We live in an age where people’s daily social media posts and internet search queries are not wholly their own. Though most of us search without much thought for the invisible eyes of others, the value of such data has not gone untapped by advertisers or unnoticed by researchers, who have used it for projects from studying influenza outbreaks to predicting stock market behavior. With all of this internal dialogue set free in the public sphere, some have also argued that more subjective correlations between social media language, human behavior, and our general well being have gone understudied. Dr...

  • 5 things I’ve learned from the South African mobile money space

    The 2015 Ericsson Mobility Report tells us that by 2020, 70% of the world will be using a smartphone. It even says that mobile data networks will cover 90% of the population with subscription reaching 6.1 billion people and almost 80% of these new subscriptions will come from Asia Pacific, Middle East and Africa. Now, this tells me one doesn’t need to be a fortune teller to see what is going on and as a person who’s been in the mobile industry for years, I can say without a doubt, mobile money is the future of the world....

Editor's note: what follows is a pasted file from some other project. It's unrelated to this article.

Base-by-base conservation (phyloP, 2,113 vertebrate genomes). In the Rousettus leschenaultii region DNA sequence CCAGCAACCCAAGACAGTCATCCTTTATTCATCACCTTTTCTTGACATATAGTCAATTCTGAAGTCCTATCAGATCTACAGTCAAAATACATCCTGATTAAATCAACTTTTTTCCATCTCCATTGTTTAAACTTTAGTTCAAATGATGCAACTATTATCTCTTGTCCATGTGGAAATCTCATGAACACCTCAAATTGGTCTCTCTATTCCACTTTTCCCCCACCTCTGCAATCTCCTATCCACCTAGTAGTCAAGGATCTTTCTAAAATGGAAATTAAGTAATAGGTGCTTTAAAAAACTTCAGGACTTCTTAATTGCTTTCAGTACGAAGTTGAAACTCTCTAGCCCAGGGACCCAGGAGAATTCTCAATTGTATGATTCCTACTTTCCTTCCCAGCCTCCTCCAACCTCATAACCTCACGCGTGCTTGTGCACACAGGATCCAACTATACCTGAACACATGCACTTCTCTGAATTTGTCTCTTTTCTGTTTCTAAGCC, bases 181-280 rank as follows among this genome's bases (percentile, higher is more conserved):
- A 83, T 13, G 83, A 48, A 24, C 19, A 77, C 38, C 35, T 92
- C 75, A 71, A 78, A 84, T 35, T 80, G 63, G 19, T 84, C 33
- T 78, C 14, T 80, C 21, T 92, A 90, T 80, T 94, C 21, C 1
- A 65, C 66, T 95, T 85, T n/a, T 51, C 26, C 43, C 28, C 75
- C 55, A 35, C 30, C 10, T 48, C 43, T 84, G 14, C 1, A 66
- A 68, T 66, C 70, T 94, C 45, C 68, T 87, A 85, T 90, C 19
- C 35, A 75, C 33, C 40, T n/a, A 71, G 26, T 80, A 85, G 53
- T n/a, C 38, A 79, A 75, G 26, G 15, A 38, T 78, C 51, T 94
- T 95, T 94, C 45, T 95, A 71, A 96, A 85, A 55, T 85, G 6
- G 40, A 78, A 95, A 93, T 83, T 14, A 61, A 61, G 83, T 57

• 7 quirky, alternative smartphones we’d love to own

    The mobile industry might seem like a uniform world of generic designs, but if you look hard enough, you'll find some interesting devices out there. And believe it or not, but some of them are actually rather enticing. Here are a few quirky smartphones we wouldn't mind getting at all. YotaPhone 2 Image: Maurizio Pesce via Flickr Russian company Yota launched the first-generation YotaPhone a few years ago, but last year's YotaPhone 2 upped the company's game in a massive way. Read more on Gearburn.